Secondary Logo

Journal Logo

Practical Perspective on Capnography Monitoring in Procedural Sedation for Bronchoscopy

Sarkiss, Mona MD, PhD*,†

Journal of Bronchology & Interventional Pulmonology: October 2014 - Volume 21 - Issue 4 - p 370
doi: 10.1097/LBR.0000000000000112
Letters to the Editor
Free

Departments of *Anesthesia and Perioperative Medicine

and Pulmonary Medicine, The University of Texas MD Anderson Cancer Center Houston, TX

Disclosure: There is no conflict of interest or other disclosures.

To the Editor:

Concerning the perspective article on capnography monitoring in procedural sedation for bronchoscopy. Several issues need to be considered.

With all due respect to the American Society of Anesthesiology guidelines and their goal to enhance safety during procedural sedation, flexible bronchoscopy differs greatly from gastrointestinal endoscopy and other procedural sedation. I would like to add a practical perspective that is specific to CO2 monitoring through a nasal cannula during flexible bronchoscopy. The CO2 monitoring nasal cannulas are designed to sample the CO2 from the right side prong and to deliver oxygen from the left side prong. If the bronchoscope is introduced through the right nostril, the nasal cannula will inevitably get displaced and the air flow through the right nostril will be completely or partially blocked by the bronchoscope causing the CO2 waveform to disappear or have a misleading abnormal shape. In contrast, if the bronchoscope is introduced through the left nostril, the flow of oxygen to the patient will be blocked causing an increase in the desaturation rate during bronchoscopy. In addition, suctioning of airway secretions during the procedure will further disrupt CO2 sampling making the interpretation of the waveform display difficult. During GI endoscopy such events are not generally noted because the endoscope is introduced through the mouth. Accordingly, the added cost of CO2 monitoring, the very low rates of sedation-related complications during flexible bronchoscopy, and impracticality of the CO2 sampling during flexible bronchoscopy should be considered before a change in practice is warranted.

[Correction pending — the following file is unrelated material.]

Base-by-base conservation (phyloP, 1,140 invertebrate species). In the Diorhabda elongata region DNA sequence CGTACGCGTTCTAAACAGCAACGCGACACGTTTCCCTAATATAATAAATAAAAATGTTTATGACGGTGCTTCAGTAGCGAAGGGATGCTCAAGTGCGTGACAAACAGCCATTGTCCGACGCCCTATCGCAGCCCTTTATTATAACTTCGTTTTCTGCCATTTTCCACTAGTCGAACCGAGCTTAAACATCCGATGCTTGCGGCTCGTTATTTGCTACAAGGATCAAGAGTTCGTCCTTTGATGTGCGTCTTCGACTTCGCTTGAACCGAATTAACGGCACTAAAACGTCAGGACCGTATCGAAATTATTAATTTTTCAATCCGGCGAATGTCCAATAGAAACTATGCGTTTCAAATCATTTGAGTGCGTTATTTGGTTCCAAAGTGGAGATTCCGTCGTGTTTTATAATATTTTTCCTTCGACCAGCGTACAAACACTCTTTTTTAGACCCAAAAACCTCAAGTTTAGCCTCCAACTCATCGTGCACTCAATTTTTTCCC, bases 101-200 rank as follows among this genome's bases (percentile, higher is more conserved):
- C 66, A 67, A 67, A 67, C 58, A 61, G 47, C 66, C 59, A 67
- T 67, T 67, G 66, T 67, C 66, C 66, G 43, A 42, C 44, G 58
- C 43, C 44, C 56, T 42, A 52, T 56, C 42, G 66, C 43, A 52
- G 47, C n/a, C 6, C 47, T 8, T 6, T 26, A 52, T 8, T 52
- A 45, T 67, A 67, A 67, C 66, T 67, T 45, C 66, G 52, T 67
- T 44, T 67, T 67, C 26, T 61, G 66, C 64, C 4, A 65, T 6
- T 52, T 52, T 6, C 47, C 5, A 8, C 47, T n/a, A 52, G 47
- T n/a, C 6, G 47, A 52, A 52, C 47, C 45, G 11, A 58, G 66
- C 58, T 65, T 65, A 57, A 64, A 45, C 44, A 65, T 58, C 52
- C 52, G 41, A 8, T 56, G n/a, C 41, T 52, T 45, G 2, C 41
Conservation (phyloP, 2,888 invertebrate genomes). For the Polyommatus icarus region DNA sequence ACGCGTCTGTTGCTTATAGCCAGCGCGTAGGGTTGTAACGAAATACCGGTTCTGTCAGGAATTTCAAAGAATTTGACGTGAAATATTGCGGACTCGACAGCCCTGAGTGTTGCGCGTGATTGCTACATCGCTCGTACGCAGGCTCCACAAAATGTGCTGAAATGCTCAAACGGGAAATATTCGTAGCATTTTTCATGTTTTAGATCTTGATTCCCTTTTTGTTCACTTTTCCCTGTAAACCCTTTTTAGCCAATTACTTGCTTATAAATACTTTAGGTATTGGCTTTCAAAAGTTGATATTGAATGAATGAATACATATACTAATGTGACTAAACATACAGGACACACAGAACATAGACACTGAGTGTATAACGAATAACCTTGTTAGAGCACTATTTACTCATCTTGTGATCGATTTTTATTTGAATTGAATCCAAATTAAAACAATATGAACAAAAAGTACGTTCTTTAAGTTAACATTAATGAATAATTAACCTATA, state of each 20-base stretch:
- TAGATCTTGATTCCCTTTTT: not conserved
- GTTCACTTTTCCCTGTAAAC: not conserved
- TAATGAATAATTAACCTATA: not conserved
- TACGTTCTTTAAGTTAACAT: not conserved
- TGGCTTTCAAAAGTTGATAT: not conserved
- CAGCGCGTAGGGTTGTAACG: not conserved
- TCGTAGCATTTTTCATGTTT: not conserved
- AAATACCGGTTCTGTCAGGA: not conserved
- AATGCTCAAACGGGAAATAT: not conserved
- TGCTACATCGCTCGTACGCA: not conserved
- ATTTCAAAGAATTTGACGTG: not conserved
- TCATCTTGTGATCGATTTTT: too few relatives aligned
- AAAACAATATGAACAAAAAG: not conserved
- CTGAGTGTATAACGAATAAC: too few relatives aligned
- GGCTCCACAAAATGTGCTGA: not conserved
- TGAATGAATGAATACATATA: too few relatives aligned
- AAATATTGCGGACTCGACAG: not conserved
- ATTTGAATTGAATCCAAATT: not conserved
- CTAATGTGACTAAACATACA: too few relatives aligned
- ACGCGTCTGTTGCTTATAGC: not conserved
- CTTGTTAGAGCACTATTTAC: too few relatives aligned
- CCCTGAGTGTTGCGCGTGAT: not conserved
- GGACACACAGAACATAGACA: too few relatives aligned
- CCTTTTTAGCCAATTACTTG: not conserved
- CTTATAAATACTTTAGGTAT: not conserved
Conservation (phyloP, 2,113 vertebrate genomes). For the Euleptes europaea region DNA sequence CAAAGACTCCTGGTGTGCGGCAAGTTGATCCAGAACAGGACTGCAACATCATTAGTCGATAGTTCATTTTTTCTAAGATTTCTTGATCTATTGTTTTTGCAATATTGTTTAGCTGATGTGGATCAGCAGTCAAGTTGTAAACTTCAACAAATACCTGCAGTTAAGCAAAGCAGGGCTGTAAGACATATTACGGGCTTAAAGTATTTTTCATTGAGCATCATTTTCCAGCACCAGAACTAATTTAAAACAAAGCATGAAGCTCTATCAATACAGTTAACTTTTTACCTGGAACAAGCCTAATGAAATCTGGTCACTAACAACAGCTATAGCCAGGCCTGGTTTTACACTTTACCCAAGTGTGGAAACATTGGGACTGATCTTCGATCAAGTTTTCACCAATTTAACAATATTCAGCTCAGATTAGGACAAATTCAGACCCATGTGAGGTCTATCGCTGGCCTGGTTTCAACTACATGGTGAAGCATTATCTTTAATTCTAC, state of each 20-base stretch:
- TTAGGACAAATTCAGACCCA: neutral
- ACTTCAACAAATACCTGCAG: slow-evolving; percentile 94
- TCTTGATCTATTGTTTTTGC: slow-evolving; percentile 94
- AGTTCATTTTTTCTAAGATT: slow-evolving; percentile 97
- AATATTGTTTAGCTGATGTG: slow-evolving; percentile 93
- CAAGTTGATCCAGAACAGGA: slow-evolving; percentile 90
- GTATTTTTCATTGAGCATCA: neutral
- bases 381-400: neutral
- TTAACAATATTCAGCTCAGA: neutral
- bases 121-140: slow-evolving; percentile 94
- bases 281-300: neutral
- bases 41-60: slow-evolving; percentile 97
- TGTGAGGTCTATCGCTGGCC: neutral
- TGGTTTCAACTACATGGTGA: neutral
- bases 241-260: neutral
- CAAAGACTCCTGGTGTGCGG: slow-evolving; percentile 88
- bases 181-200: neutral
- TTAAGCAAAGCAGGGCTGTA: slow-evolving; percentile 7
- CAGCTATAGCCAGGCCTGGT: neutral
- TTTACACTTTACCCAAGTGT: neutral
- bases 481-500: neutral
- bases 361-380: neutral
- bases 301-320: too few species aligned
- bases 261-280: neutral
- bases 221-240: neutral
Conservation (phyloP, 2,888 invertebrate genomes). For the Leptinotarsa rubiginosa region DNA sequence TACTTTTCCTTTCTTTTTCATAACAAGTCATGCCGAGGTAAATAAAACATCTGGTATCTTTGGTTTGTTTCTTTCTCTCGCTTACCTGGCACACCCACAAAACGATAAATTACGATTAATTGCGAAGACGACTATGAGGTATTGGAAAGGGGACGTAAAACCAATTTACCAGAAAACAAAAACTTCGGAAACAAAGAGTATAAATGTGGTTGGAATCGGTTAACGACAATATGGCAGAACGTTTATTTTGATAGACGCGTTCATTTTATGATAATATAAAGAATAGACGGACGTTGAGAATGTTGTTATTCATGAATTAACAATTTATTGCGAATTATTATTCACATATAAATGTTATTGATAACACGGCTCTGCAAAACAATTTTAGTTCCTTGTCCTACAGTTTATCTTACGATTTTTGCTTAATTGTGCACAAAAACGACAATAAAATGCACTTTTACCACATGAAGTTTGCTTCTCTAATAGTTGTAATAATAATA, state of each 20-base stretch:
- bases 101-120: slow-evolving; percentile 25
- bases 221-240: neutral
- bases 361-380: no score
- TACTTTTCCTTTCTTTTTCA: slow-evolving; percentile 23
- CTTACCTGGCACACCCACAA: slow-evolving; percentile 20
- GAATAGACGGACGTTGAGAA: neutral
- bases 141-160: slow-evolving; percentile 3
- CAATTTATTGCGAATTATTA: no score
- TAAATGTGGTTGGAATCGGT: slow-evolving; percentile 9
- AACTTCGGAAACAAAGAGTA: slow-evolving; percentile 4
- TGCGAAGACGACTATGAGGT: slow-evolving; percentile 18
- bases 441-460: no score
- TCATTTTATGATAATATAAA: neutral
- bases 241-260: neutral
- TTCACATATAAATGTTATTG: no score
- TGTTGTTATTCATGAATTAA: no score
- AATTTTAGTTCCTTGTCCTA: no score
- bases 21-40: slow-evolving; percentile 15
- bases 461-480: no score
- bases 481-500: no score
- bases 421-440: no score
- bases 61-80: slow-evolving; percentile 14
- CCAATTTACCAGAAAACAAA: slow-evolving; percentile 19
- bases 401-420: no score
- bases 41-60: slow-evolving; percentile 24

Mona Sarkiss, MD, PhD

Departments of *Anesthesia and Periooperative Medicine

†Pulmonary Medicine, The University of Texas MD Anderson Cancer, Houston, TX

© 2014 by Lippincott Williams & Wilkins.